The first essay quantifies and compares the impact of contractual incompleteness on subcontracting and in-house contracting costs. I examine 2,200 individual construction work items (i.e. drilling, concrete, traffic striping) on 32 bridge projects procured by the California Department of Transportation through competitive bidding. I use ex-post revisions to work item contracts to construct a measure of contractual incompleteness. I model strategic bidding behavior and derive a new structural approach to estimate costs from bids. The results show that contractual incompleteness raises procurement costs, up to 12% for subcontracted work. The effect for in-house work is much smaller. The results provide one of the first pieces of quantitative evidence supporting the incomplete contracting theories of the firm.
In the U.S., macroeconomic policy makers are concerned about how consumers will respond to falling incomes, nominal home prices, falling income, rising mortgage interest rates and tightening credit standards. In the second essay, we estimate and simulate a dynamic structural model of housing demand. The model allows for realistic features of the housing market including non-convex adjustment costs from buying and selling a home and credit constraints from minimum downpayment requirements.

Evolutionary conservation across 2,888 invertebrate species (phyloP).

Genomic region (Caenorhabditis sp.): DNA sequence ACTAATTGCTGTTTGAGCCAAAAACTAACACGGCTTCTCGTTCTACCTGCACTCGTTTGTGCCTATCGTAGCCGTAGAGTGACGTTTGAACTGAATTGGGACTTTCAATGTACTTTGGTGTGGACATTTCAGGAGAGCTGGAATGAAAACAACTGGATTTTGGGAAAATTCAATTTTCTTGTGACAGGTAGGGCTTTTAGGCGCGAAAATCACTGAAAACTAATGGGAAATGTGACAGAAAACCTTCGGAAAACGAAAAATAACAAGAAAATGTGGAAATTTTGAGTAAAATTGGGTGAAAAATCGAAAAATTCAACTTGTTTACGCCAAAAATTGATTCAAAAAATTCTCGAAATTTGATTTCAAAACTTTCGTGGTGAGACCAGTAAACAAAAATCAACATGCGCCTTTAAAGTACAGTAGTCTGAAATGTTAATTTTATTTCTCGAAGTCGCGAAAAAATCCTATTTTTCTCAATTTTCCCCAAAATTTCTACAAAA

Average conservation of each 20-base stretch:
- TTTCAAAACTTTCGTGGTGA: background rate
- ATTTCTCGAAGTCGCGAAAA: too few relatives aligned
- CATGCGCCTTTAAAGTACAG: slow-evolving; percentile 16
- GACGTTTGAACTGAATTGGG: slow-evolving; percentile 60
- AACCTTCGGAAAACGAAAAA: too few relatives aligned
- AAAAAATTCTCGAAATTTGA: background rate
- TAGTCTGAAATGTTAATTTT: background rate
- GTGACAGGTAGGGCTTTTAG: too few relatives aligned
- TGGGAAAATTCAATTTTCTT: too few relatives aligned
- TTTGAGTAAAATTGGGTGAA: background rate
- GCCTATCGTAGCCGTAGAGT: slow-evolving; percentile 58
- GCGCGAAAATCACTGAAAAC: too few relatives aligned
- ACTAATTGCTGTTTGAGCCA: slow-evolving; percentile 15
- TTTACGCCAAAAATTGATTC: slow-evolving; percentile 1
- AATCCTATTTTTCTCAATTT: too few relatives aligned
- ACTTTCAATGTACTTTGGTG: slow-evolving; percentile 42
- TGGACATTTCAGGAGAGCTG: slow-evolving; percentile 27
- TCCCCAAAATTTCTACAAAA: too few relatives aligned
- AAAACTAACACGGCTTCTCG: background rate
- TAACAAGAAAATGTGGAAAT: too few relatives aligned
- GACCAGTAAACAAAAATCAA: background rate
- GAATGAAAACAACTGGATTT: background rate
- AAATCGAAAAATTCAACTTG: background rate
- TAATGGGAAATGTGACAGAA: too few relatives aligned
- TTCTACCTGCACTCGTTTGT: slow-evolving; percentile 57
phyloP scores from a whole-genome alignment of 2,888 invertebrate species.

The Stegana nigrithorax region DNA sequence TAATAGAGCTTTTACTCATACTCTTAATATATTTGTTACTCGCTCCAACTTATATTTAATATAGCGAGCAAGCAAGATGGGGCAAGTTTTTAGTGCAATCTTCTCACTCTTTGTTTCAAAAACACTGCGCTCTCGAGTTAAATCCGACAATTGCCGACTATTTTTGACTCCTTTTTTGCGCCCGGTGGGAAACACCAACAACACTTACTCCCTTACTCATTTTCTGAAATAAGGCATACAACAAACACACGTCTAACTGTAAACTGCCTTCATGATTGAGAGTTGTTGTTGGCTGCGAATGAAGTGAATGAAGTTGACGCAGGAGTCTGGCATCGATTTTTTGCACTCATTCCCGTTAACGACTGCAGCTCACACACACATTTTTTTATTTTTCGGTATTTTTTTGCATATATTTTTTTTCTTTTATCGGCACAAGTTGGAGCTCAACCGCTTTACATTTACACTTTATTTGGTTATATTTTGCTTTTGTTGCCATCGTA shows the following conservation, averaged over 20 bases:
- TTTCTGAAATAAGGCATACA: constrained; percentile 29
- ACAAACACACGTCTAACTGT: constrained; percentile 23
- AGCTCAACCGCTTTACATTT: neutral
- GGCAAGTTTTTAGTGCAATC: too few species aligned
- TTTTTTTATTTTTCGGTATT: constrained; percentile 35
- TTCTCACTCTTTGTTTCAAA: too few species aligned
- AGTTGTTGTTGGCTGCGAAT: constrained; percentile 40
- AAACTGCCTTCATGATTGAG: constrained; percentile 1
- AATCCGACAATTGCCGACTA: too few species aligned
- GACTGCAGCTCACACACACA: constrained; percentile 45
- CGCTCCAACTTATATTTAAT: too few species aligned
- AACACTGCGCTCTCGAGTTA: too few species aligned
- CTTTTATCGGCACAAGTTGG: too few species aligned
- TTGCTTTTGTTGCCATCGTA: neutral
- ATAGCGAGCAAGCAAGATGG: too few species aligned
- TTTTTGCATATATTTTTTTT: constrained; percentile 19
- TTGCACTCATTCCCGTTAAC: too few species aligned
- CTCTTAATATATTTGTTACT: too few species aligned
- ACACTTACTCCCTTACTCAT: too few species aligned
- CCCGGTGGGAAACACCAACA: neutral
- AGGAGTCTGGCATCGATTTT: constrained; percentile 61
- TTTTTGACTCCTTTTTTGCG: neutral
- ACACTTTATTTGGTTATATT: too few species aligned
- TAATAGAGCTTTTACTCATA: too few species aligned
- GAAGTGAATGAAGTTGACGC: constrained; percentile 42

We use the forward simulation procedure of Bajari, Benkard and Levin (2007) to estimate the structural parameters using data from the Panel Study of Income Dynamics. Given the estimated parameters, we simulate the partial equilibrium consumption and housing and financial asset accumulation response by consumers to negative income and home price shocks and a tightening of credit constraints.
The simulation results demonstrate that many households do not adjust their stock of housing, but rather absorb the negative shocks by depleting home equity and reducing consumption. The intuition behind this result is simple---households only move two to three times before retirement. Because they are locked in, changes in housing market conditions do not influence their level of housing stock.
University of Minnesota Ph.D. dissertation. December 2009. Major: Economics. Advisor: Patrick L. Bajari. 1 computer file (PDF); vii, 98 pages, appendices A-B.
Miller, Daniel Patrick.
Essays on subcontracting, competitive bidding, and dynamic housing demand..
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